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Texas takes on the EPA in lawsuits
HOUSTON -- A federal appeals court in Washington heard final arguments in late February, according to a March 1 Texas News Service report, in a package of lawsuits against the Environmental Protection Agency (EPA) by Texas. The state is joined by some other energy-producing states -- as well as large coal companies and business groups -- who are trying to prevent the agency from regulating greenhouse-gas emissions from vehicles and industry.
It’s one of the last remaining legal hurdles to EPA plans to address climate change. Earthjustice attorney Tim Ballo said the plaintiffs had to convince the court that the agency’s efforts are irresponsible, a charge he predicts will be tough to prove.
The suits claim the rules would impose “extraordinary costs, burdens, and other adverse consequences” on states and industries. The District of Columbia panel is expected to issue a decision this summer -- which could either modify, slow down, or even speed up the EPA’s regulations of carbon, methane, and other heat-trapping emissions under the Clean Air Act.
Jen Powis, who heads the Texas Sierra Club’s Beyond Coal Campaign, thinks state leaders are fighting losing battles in multiple lawsuits against the EPA because, she said, the agency already has been given a green light by the Supreme Court to regulate emissions which could pose either a present or future danger to the public.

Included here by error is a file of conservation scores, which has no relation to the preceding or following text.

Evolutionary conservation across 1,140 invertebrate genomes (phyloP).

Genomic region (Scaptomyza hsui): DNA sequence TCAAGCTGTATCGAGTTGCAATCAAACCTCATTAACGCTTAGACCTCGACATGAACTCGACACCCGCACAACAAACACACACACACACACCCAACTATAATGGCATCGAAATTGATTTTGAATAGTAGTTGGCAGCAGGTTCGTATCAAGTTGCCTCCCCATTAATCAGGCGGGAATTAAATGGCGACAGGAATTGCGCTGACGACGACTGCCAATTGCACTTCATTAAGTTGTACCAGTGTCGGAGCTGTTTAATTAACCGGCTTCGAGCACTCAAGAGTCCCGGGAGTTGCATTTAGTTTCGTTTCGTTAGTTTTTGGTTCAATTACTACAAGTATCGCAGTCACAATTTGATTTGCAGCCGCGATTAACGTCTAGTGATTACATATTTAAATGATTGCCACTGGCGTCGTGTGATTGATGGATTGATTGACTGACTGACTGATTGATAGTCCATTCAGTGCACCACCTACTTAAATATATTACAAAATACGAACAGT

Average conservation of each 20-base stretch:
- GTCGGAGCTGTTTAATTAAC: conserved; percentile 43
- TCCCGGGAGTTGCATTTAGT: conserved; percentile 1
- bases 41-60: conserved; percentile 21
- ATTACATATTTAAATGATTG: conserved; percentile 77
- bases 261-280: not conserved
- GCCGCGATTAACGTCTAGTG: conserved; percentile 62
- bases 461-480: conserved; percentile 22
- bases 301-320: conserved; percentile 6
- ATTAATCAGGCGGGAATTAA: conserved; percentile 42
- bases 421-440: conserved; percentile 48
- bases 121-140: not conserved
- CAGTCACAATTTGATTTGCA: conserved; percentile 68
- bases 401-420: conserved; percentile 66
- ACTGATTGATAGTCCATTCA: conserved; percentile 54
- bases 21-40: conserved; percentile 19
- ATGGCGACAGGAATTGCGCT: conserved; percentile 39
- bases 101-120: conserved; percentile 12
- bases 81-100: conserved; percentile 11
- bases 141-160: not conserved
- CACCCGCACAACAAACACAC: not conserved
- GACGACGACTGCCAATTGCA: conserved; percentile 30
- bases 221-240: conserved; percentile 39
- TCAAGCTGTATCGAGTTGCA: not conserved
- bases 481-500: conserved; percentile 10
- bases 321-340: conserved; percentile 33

Petitioners argued that the EPA is relying on faulty climate-change science, and ignoring humankind’s ability to adapt to rising global temperatures. While justices seemed to indicate that it’s too late to re-litigate the agency’s authority to make such decisions, some court watchers predicted plaintiffs may fare better with objections concerning how and when the EPA plans to apply the new rules, and who they will impact.
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The Marcelina Muse
Dry Tank, TX
March 14, 2012 12:19pm
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